Early season Trout

largeThe Early Trout season of 2018 can be best described as unique possible challenging and for the less eloquent bloody frustrating! March saw Scotland and the UK as a whole still gripped in winter with the “beast from the East” refusing to relinquish winters grip, repeatedly freezing temps and heavy snow pounded Scotland. As the trout season opened the  large snow accumulations in the head waters decided it was time melt and sent the river gauges rocketing, turning the rivers a chocolate brown and sending water temperatures plummeting to levels that made body parts shrink and seek shelter in ones throat accompanied by gasps of frozen shock.  It produced very short lived hatches if any at all and the trout went turgid, switching off from the feed and doing as little as possible to conserve energy.

I didn’t get my first proper days fishing in until 25 March, the hatch finally appearing late afternoon between 3.30 and 4.00pm.  A  short flurry of LDO’s and March Browns brought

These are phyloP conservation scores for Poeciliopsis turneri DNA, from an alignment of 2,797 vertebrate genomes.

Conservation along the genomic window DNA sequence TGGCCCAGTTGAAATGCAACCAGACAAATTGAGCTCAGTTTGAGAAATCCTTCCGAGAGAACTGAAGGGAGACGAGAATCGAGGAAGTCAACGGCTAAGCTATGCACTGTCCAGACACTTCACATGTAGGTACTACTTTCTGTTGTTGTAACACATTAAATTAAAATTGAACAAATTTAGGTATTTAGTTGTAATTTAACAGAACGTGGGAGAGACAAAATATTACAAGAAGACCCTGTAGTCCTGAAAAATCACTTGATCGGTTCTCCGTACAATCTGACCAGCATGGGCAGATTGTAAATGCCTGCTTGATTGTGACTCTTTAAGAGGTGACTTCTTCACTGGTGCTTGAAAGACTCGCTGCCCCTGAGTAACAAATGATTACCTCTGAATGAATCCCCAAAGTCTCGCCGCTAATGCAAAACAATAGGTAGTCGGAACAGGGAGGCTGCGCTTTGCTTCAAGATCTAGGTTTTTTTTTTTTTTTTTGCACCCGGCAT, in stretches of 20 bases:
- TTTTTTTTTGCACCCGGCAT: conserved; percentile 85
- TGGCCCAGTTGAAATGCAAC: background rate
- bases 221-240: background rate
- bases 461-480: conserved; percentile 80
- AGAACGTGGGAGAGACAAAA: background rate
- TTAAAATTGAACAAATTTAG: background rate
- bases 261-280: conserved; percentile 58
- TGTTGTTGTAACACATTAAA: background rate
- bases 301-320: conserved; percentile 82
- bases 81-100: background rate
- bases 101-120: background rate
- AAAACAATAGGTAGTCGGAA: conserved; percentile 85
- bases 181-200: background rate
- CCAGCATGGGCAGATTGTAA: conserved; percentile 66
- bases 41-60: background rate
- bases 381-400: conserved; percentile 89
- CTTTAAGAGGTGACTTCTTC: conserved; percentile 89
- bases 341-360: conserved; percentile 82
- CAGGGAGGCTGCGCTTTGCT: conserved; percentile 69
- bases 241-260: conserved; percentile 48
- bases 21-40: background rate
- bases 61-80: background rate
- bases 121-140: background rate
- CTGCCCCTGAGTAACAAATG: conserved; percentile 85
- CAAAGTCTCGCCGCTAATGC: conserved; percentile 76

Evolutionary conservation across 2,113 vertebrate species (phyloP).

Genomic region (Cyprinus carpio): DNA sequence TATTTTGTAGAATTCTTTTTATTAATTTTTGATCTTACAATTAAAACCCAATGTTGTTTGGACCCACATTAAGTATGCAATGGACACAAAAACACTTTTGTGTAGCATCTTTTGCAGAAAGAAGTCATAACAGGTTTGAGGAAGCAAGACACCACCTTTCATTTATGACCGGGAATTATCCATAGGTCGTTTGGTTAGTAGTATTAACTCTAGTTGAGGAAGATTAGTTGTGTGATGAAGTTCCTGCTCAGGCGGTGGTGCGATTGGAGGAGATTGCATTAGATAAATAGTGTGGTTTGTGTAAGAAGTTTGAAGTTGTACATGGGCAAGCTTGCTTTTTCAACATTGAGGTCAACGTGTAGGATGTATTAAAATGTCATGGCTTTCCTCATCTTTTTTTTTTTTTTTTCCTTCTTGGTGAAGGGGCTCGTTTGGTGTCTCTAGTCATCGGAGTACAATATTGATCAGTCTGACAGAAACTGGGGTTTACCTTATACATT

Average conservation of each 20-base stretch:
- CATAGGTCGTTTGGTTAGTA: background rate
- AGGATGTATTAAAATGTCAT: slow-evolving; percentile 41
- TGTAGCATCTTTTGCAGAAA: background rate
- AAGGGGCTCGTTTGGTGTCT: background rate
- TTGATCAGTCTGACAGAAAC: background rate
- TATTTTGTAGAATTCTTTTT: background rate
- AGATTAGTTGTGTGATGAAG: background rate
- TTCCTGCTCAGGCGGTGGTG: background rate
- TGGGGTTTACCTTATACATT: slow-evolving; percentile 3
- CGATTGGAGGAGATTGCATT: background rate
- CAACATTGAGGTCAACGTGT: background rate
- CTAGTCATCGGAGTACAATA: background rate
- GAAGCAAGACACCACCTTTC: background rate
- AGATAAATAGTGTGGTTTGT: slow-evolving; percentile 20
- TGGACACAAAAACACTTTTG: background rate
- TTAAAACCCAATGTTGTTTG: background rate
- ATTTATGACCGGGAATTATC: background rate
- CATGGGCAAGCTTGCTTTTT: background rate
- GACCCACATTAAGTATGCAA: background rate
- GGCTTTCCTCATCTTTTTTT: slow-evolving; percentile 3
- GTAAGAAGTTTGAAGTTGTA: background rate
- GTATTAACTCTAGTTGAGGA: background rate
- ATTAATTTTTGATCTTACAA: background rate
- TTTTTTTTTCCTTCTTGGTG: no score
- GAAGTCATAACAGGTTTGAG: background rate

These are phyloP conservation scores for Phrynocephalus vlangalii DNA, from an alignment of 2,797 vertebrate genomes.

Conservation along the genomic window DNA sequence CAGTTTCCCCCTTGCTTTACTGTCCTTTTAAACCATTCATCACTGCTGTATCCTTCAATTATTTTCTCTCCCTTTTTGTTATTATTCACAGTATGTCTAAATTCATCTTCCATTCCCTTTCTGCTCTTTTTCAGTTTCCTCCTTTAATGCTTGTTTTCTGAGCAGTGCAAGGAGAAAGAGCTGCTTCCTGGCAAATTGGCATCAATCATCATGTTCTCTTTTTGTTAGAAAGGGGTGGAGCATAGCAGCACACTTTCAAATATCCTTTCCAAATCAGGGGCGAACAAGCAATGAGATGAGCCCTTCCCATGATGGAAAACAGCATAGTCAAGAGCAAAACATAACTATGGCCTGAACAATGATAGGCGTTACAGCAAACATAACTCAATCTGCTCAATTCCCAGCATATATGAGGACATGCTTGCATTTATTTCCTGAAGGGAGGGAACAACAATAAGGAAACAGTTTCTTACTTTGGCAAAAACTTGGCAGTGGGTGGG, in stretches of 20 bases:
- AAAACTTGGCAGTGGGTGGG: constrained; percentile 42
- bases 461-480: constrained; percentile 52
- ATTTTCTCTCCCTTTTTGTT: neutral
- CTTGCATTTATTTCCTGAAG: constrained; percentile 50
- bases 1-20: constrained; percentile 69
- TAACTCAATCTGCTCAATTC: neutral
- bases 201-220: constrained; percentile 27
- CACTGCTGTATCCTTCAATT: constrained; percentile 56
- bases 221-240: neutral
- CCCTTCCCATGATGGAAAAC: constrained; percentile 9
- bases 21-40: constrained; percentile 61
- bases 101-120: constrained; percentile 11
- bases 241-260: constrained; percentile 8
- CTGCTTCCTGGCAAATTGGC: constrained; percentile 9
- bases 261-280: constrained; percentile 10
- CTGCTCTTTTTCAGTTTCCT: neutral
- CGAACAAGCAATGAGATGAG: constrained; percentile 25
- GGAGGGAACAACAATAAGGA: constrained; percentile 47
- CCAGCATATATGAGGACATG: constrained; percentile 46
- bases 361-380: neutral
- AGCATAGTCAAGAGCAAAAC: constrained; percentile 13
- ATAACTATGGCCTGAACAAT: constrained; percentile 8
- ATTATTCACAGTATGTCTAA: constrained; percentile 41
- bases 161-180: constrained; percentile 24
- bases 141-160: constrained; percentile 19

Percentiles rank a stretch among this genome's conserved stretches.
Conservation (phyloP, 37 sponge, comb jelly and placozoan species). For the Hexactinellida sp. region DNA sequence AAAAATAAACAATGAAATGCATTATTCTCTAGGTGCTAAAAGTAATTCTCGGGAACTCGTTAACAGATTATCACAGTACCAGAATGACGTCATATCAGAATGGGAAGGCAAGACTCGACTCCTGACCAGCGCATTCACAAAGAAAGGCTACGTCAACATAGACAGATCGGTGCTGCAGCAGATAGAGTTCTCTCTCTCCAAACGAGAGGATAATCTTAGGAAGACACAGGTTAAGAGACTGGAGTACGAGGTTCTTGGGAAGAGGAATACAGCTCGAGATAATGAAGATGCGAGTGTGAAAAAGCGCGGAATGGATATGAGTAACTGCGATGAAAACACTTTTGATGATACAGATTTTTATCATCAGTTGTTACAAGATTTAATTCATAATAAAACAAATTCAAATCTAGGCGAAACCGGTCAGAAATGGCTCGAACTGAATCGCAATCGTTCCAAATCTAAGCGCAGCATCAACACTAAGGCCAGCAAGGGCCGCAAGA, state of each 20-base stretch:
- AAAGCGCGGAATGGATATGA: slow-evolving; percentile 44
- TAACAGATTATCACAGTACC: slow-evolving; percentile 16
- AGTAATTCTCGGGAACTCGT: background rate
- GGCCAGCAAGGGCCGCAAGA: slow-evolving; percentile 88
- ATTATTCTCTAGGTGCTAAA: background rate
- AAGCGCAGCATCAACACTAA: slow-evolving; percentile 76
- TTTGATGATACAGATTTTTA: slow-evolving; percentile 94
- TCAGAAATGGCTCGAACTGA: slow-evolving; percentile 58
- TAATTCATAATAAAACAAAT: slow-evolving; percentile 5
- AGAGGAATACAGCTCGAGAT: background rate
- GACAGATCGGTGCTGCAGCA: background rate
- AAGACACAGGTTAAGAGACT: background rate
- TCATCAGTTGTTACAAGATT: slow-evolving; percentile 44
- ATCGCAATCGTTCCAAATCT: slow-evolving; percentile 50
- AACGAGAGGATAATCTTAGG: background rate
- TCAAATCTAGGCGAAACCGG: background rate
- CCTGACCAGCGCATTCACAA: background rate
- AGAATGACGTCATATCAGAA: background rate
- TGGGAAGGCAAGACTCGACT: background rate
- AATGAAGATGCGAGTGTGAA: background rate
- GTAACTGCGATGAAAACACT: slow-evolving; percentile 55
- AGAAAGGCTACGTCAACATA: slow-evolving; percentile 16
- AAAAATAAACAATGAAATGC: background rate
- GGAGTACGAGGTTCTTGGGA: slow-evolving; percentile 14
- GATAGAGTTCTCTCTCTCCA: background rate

img_1175-1a few fish to the dry fly but you had to be camped on the pools waiting otherwise blink and you would miss the days rise and so March and early April continued “frustrate and repeat” as the rivers went up and down with pulses of snow melt keeping the water temperature somewhere in the region of Baltic cold and the air temperature didn’t do much better.  The wind stubbornly coming from the east and north east the air temperature was never given the chance to climb, hatches where patchy as were the rises. To maximise fishing it was all about time on the water waiting and social media was alive with the howls of frustrated fishers, especially the go to Nymph fly fishers who seemed to be completely incapable of adapting to the different and changing conditions and unable to understand that due to the longer winter and colder water conditions trout wouldn’t be sitting in the same locations as 12 months earlier, but still they banged away with tungsten bemoaning the lack of fish!